LONDON • Britain's largest property brokers are cutting jobs, closing branches and raising capital even as homes sell for record amounts.
While some companies have blamed Brexit and tax hikes for a drop in transactions, high values have put off other buyers.
Demand for housing dropped to a six-month low in February, according to the Royal Institution of Chartered Surveyors.
The widening gap between home values and wages means brokers, including Countrywide and Foxtons Group, are closing fewer deals while being undercut on fees by online companies.
"It's handy to blame this downturn on Brexit and property tax changes, but prices were overstretched relative to incomes prior to these changes," JPMorgan Chase analyst Tim Leckie said.
British property values have been rising for five years, after the government stoked demand by introducing various programmes. Prices for first-time buyers reached 5.3 times average earnings in the final quarter of last year, just short of the 5.4 times ratio at the market's peak in 2007, according to the Nationwide Building Society.
Countrywide, the country's largest broker, shuttered 200 branches last year, while LSL Property Services cut 21 outlets in the six months to December. The real estate industry as a whole lost 6,000 jobs in the past three quarters, according to Office for National Statistics data published last month.
"We can't see a catalyst for the market improving," Countrywide chief executive officer Alison Platt said on a March 9 call with reporters. The company raised about £38 million (S$66 million) in a share sale earlier this month, which it plans to use to cut debt and improve its digital operation.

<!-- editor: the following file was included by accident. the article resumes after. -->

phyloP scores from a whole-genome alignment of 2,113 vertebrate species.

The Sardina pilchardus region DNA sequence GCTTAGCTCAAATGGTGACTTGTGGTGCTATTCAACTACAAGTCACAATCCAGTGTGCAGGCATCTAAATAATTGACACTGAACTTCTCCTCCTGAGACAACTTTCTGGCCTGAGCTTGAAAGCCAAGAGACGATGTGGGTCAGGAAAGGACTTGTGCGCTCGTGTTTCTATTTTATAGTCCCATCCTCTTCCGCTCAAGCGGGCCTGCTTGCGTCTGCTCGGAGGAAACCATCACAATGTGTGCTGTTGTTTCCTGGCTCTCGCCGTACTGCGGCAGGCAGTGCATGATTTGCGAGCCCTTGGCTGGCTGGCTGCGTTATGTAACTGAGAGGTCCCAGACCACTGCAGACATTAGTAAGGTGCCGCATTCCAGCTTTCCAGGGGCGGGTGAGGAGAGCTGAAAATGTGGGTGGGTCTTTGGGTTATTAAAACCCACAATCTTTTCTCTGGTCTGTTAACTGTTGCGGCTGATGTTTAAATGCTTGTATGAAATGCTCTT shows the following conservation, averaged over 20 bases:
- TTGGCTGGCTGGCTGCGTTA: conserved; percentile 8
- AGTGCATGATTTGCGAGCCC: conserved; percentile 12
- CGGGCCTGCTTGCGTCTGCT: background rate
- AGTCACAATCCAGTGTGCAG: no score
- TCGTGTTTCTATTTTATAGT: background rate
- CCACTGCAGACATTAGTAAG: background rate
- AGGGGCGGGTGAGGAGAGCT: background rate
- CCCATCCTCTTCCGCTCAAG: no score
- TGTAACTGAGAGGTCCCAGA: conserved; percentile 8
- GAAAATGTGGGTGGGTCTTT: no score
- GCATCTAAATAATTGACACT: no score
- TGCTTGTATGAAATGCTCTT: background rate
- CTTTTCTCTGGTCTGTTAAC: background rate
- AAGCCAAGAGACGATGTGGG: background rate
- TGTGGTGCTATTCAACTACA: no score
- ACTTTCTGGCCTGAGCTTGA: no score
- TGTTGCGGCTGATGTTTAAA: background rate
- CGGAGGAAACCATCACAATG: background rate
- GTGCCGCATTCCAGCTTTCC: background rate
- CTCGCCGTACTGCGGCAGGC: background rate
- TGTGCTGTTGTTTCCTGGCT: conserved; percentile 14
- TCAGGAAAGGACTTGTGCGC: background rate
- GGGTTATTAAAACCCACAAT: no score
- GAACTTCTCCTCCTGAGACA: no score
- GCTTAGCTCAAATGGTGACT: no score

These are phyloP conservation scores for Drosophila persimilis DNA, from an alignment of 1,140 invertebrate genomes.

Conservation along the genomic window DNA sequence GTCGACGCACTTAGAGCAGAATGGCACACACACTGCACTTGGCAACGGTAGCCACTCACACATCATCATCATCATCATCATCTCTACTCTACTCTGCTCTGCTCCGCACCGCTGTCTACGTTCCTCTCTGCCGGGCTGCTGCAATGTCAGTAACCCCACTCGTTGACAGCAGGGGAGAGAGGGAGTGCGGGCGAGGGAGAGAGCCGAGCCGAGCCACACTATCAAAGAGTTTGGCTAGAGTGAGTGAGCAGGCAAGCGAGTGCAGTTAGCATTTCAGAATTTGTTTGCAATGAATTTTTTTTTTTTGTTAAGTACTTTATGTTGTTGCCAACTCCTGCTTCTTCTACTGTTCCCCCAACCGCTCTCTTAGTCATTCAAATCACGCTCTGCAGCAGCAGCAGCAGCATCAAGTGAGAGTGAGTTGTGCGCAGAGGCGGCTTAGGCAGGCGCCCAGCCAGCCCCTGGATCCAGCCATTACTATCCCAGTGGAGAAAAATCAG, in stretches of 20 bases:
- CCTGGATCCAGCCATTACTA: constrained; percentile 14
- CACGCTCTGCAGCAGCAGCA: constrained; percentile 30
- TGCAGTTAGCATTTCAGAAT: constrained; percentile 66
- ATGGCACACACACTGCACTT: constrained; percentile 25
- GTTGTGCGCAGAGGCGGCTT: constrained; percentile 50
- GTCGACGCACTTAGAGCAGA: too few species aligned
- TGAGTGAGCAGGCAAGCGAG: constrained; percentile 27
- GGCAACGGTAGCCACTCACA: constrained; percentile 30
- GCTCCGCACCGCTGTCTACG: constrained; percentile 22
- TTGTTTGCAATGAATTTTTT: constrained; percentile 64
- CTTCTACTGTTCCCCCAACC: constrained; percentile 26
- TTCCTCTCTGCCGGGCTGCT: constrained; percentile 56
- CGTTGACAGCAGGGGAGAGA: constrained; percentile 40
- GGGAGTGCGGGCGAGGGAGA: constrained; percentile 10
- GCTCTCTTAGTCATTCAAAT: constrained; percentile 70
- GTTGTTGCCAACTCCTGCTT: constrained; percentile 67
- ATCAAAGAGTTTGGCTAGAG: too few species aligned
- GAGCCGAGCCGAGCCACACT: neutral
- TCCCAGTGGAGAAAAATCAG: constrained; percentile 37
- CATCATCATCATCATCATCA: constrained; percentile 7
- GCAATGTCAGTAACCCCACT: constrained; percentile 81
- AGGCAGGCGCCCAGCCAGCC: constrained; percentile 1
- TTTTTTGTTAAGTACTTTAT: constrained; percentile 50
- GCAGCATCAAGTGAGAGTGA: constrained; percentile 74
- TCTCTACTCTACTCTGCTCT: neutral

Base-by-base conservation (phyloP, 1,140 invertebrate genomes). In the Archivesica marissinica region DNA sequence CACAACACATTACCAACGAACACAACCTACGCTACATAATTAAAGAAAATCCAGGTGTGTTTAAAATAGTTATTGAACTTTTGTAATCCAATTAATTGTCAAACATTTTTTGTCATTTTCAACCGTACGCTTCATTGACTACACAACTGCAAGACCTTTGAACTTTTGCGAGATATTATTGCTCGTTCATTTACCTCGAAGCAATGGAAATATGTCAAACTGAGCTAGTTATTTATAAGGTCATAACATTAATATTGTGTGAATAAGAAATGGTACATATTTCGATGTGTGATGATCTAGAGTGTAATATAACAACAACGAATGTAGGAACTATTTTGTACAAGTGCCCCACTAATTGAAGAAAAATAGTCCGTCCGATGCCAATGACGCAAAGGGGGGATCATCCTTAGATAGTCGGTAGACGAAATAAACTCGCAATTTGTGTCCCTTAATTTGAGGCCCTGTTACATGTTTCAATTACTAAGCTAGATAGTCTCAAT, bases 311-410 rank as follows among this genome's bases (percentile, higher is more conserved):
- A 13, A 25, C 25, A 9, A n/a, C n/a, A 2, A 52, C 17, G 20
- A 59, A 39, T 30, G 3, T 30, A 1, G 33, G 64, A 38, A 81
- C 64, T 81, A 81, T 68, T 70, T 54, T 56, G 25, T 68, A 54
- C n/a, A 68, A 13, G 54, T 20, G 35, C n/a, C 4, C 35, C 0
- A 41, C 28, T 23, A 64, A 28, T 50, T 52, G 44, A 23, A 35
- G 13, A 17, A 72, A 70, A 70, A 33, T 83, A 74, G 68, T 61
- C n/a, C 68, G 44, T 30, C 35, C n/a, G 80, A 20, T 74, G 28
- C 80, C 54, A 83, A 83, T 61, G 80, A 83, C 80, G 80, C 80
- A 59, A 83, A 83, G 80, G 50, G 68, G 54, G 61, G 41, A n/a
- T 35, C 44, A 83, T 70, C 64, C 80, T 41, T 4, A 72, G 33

Broker Foxtons has fallen almost 44 per cent in London trading since Britain voted on June 23 to leave the European Union. Pre-tax profit fell 54 per cent to £18.8 million last year as property sales dropped by more than a quarter, the firm announced on March 8.
In January, brokerage outlets had an average of 425 prospective buyers on their books and 38 properties for sale, according to a survey of members published by NAEA Propertymark, a lobby group for estate agents. On average, each branch completed eight deals during the month, unchanged from a year earlier.
"The main reason estate agents are having a hard time is due to a shortage of stock to sell and we suspect that with respect to the stock they do have, the sellers' price expectations are unrealistic," said Mr Anthony Codling, an analyst at Jefferies International.